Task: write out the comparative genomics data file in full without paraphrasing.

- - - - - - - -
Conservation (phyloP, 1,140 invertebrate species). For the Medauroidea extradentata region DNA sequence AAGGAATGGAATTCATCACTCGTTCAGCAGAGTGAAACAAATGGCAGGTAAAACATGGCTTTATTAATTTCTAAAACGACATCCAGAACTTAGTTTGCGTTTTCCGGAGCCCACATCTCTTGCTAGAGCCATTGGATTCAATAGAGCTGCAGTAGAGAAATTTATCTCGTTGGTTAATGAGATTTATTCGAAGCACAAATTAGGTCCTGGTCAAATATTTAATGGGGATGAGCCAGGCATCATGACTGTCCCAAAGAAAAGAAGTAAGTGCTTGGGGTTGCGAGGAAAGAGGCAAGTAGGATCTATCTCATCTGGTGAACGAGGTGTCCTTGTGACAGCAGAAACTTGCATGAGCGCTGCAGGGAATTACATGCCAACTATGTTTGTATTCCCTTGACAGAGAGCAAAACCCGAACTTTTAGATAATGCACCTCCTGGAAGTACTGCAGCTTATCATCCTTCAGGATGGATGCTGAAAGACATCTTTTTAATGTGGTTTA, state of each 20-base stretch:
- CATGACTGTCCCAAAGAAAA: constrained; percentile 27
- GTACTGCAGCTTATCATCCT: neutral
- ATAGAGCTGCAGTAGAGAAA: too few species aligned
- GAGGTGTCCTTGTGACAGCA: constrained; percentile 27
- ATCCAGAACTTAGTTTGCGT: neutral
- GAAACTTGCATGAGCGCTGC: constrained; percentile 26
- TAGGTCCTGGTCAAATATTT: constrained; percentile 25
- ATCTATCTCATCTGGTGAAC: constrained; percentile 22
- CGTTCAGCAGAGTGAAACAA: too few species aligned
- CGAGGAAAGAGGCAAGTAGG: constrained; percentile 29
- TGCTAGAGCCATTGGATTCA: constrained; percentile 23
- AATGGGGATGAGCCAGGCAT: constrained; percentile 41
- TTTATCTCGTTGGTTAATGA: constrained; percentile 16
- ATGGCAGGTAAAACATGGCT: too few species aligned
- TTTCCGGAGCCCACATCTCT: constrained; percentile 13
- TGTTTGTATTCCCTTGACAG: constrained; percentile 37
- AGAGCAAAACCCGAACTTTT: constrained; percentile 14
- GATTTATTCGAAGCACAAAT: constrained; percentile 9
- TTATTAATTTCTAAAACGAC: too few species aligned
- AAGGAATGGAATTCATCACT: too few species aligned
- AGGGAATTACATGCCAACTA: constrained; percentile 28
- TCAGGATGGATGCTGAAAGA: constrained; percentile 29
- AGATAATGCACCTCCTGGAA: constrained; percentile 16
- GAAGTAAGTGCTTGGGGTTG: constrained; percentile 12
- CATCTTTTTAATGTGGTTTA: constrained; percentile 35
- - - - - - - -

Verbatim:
Conservation (phyloP, 1,140 invertebrate species). For the Medauroidea extradentata region DNA sequence AAGGAATGGAATTCATCACTCGTTCAGCAGAGTGAAACAAATGGCAGGTAAAACATGGCTTTATTAATTTCTAAAACGACATCCAGAACTTAGTTTGCGTTTTCCGGAGCCCACATCTCTTGCTAGAGCCATTGGATTCAATAGAGCTGCAGTAGAGAAATTTATCTCGTTGGTTAATGAGATTTATTCGAAGCACAAATTAGGTCCTGGTCAAATATTTAATGGGGATGAGCCAGGCATCATGACTGTCCCAAAGAAAAGAAGTAAGTGCTTGGGGTTGCGAGGAAAGAGGCAAGTAGGATCTATCTCATCTGGTGAACGAGGTGTCCTTGTGACAGCAGAAACTTGCATGAGCGCTGCAGGGAATTACATGCCAACTATGTTTGTATTCCCTTGACAGAGAGCAAAACCCGAACTTTTAGATAATGCACCTCCTGGAAGTACTGCAGCTTATCATCCTTCAGGATGGATGCTGAAAGACATCTTTTTAATGTGGTTTA, state of each 20-base stretch:
- CATGACTGTCCCAAAGAAAA: constrained; percentile 27
- GTACTGCAGCTTATCATCCT: neutral
- ATAGAGCTGCAGTAGAGAAA: too few species aligned
- GAGGTGTCCTTGTGACAGCA: constrained; percentile 27
- ATCCAGAACTTAGTTTGCGT: neutral
- GAAACTTGCATGAGCGCTGC: constrained; percentile 26
- TAGGTCCTGGTCAAATATTT: constrained; percentile 25
- ATCTATCTCATCTGGTGAAC: constrained; percentile 22
- CGTTCAGCAGAGTGAAACAA: too few species aligned
- CGAGGAAAGAGGCAAGTAGG: constrained; percentile 29
- TGCTAGAGCCATTGGATTCA: constrained; percentile 23
- AATGGGGATGAGCCAGGCAT: constrained; percentile 41
- TTTATCTCGTTGGTTAATGA: constrained; percentile 16
- ATGGCAGGTAAAACATGGCT: too few species aligned
- TTTCCGGAGCCCACATCTCT: constrained; percentile 13
- TGTTTGTATTCCCTTGACAG: constrained; percentile 37
- AGAGCAAAACCCGAACTTTT: constrained; percentile 14
- GATTTATTCGAAGCACAAAT: constrained; percentile 9
- TTATTAATTTCTAAAACGAC: too few species aligned
- AAGGAATGGAATTCATCACT: too few species aligned
- AGGGAATTACATGCCAACTA: constrained; percentile 28
- TCAGGATGGATGCTGAAAGA: constrained; percentile 29
- AGATAATGCACCTCCTGGAA: constrained; percentile 16
- GAAGTAAGTGCTTGGGGTTG: constrained; percentile 12
- CATCTTTTTAATGTGGTTTA: constrained; percentile 35